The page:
Avoiding Employee Termination  

As a business leader, responding to bad conduct and poor performance from your employees is part of the territory. Unfortunately, sometimes significant corrective action, such as pay suspension or dismissal, is necessary. In many circumstances, however, this can be avoided by a few preventative steps.

Identify the Root Problem

If an employee is continuously making the same mistake, maybe something is going on that you’re unaware of — such as fear of the situation, lack of confidence, or a tense relationship with a co-worker. Maybe your operating system isn’t conducive to a simple workflow, and they’re struggling to adapt? Perhaps someone is repeatedly late because they have an ill spouse for whom they’re providing extra care? Maybe it’s a task that is physically tasking for them, and they need help? Whatever it is, identifying the root of the problem — and viewing it as opposed to the employee as the real issue — will help you to have an honest, and compassionate, conversation.

Provide Adequate Training

One common reason for substandard performance and conduct in the workplace is a lack of training and knowledge. It’s essential to clearly and repeatedly reinforce training, procedures, and codes of conduct. If your employees don’t know what’s expected of them, how can you require excellence? How you train and educate your staff is a significant part of your company’s culture. And the culture of the company is what sets the bar for expectation in the workplace.

Give Positive Feedback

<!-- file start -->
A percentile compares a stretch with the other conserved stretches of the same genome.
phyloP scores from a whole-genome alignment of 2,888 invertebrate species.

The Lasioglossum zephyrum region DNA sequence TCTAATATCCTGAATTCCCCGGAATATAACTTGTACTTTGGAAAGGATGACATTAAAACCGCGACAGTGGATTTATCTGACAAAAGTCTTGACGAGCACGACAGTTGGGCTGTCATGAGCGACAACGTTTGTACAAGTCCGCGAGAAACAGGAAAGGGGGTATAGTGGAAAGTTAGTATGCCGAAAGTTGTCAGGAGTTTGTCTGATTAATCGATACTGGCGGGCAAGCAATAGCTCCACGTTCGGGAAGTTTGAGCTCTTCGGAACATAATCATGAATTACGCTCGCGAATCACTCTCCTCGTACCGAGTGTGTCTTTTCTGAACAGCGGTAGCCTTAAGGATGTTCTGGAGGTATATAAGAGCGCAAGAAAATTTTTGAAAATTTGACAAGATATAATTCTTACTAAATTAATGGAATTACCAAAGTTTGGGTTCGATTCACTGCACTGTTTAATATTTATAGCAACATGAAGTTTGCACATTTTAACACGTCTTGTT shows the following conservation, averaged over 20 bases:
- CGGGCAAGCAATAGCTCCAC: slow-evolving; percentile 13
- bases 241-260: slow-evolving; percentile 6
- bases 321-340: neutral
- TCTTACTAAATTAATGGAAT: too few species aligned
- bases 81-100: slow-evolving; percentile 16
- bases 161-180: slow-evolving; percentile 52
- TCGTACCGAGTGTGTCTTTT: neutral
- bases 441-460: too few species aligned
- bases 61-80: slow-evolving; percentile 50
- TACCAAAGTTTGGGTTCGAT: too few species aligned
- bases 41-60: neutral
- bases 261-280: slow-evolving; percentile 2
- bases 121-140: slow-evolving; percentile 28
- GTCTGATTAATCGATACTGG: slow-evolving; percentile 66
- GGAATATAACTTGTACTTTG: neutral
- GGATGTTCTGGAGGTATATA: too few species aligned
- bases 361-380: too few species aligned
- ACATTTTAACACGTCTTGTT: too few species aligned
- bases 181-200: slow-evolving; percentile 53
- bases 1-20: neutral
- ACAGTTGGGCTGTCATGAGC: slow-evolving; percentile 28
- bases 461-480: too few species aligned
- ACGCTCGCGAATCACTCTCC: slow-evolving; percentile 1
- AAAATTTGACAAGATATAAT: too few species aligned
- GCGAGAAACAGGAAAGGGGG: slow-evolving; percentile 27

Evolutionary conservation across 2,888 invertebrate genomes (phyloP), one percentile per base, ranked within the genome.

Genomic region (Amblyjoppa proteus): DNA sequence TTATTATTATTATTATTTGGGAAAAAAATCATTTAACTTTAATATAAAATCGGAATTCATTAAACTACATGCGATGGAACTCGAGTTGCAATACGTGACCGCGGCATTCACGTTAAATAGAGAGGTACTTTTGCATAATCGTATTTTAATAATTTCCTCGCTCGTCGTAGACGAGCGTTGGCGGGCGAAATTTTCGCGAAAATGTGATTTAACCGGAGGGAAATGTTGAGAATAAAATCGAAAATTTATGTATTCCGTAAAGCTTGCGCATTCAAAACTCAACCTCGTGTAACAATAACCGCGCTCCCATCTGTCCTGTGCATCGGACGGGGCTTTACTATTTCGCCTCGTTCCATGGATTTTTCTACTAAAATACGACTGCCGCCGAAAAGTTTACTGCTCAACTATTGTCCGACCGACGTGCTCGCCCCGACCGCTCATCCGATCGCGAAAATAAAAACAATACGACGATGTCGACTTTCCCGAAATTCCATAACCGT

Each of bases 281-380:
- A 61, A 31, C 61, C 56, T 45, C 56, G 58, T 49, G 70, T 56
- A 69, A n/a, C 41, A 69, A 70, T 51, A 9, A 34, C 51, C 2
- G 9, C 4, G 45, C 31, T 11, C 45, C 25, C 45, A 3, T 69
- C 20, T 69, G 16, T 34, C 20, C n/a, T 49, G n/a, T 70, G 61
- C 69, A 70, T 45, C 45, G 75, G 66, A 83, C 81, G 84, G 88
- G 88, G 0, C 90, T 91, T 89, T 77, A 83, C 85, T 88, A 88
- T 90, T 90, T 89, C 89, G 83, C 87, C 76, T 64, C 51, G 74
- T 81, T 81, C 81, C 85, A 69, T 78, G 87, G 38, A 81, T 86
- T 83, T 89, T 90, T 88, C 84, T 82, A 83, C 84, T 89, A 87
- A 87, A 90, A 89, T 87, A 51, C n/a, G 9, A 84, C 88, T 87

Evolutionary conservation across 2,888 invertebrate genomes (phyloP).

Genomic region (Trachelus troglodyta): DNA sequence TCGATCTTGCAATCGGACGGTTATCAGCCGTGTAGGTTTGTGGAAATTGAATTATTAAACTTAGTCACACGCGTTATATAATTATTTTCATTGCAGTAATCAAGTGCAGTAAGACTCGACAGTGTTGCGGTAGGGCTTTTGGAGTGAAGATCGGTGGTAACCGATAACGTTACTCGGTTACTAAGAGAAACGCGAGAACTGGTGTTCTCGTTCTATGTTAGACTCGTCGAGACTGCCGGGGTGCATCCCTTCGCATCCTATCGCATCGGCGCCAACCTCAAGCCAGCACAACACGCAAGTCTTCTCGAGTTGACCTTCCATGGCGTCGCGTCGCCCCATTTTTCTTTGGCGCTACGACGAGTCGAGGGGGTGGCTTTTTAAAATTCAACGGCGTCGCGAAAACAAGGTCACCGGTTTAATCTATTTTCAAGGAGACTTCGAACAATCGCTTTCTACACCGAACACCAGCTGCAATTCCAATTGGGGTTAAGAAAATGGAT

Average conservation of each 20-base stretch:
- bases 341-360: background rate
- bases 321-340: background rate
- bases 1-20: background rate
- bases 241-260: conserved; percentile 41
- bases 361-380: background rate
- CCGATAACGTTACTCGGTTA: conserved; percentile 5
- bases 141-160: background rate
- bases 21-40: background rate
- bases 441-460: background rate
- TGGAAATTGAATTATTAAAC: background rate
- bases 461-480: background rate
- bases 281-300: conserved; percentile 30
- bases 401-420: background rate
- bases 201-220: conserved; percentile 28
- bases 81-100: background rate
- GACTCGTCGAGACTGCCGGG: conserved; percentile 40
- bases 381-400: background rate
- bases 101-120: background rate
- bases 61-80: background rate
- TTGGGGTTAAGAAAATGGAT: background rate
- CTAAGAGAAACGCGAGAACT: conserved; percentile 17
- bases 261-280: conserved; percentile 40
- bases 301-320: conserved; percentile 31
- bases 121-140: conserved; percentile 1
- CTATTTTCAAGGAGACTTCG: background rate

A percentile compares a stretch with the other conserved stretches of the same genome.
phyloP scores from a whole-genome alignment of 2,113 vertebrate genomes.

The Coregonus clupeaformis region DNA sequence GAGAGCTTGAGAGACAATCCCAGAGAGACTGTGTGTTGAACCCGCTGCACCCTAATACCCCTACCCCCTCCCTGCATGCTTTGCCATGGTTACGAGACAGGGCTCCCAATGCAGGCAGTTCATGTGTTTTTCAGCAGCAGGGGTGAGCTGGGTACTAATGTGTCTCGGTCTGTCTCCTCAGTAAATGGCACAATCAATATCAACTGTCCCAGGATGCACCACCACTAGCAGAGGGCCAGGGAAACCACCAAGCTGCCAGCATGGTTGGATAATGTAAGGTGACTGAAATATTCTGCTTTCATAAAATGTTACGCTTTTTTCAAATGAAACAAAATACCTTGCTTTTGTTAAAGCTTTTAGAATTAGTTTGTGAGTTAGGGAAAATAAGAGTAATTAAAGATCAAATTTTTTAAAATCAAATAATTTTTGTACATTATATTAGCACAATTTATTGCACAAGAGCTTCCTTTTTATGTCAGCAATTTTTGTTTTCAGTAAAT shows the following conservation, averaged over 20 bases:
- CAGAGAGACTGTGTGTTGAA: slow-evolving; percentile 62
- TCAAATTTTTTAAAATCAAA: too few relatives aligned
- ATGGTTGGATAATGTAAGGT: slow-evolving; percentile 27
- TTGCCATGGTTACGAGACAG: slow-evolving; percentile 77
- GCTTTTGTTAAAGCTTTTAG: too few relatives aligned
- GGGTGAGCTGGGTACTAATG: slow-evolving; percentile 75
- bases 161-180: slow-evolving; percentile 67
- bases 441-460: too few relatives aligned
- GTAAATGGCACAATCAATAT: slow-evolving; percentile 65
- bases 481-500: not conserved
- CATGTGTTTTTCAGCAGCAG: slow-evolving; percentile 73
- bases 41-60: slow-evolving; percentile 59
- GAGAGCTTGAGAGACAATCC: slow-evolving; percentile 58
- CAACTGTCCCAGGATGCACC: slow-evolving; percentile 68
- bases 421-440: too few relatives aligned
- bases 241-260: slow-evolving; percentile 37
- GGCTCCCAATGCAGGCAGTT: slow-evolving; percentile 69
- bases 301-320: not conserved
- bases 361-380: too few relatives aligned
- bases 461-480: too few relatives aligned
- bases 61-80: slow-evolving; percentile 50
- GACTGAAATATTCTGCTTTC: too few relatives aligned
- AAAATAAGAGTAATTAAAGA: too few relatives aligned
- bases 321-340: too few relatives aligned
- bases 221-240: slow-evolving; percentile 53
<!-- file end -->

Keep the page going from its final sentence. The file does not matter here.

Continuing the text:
One of your most important roles is offering consistent and helpful feedback to your employees. Employees deserve to be informed if there’s a problem with their conduct, and given a chance to change it. Be sure to

  • Make it private — pull them aside one-on-one to avoid embarrassment.
  • Affirm and praise them for what they’re doing well.
  • Don’t make accusations. Ask questions to arrive at an understanding of the situation.
  • Be clear about what needs to be changed.
  • Discuss the consequences if no change is made.
  • Follow up and praise them when they improve or make a change to their performance.

Because your employees are invaluable to your business, focus on fixing the problem.  However, your employees work for you, and it’s important they meet the guidelines you’ve created for your company. While taking these preventative steps may lessen the necessity of stronger actions, you may find yourself at a point where you’re looking at more drastic corrective measures. These six factors will help determine if there is just cause for temporary suspension or termination.

  • The employee was adequately notified of their behavior.
  • Your expectations and standards are reasonable.
  • There was a fair, objective consideration in the situation.
  • There is substantial evidence of the employee’s conduct.
  • Corrective procedures are non-discriminatory.
  • The “punishment matches the crime” — the level of response is appropriate to what’s been done.

At Hamilton Connections, we value strong teams, and while we hope you never have to take terminate an employee, we hope that this helped. We believe in placing the right people with the right people from the beginning. We call ourselves Placement Professionals.  Call us today, and let’s get started!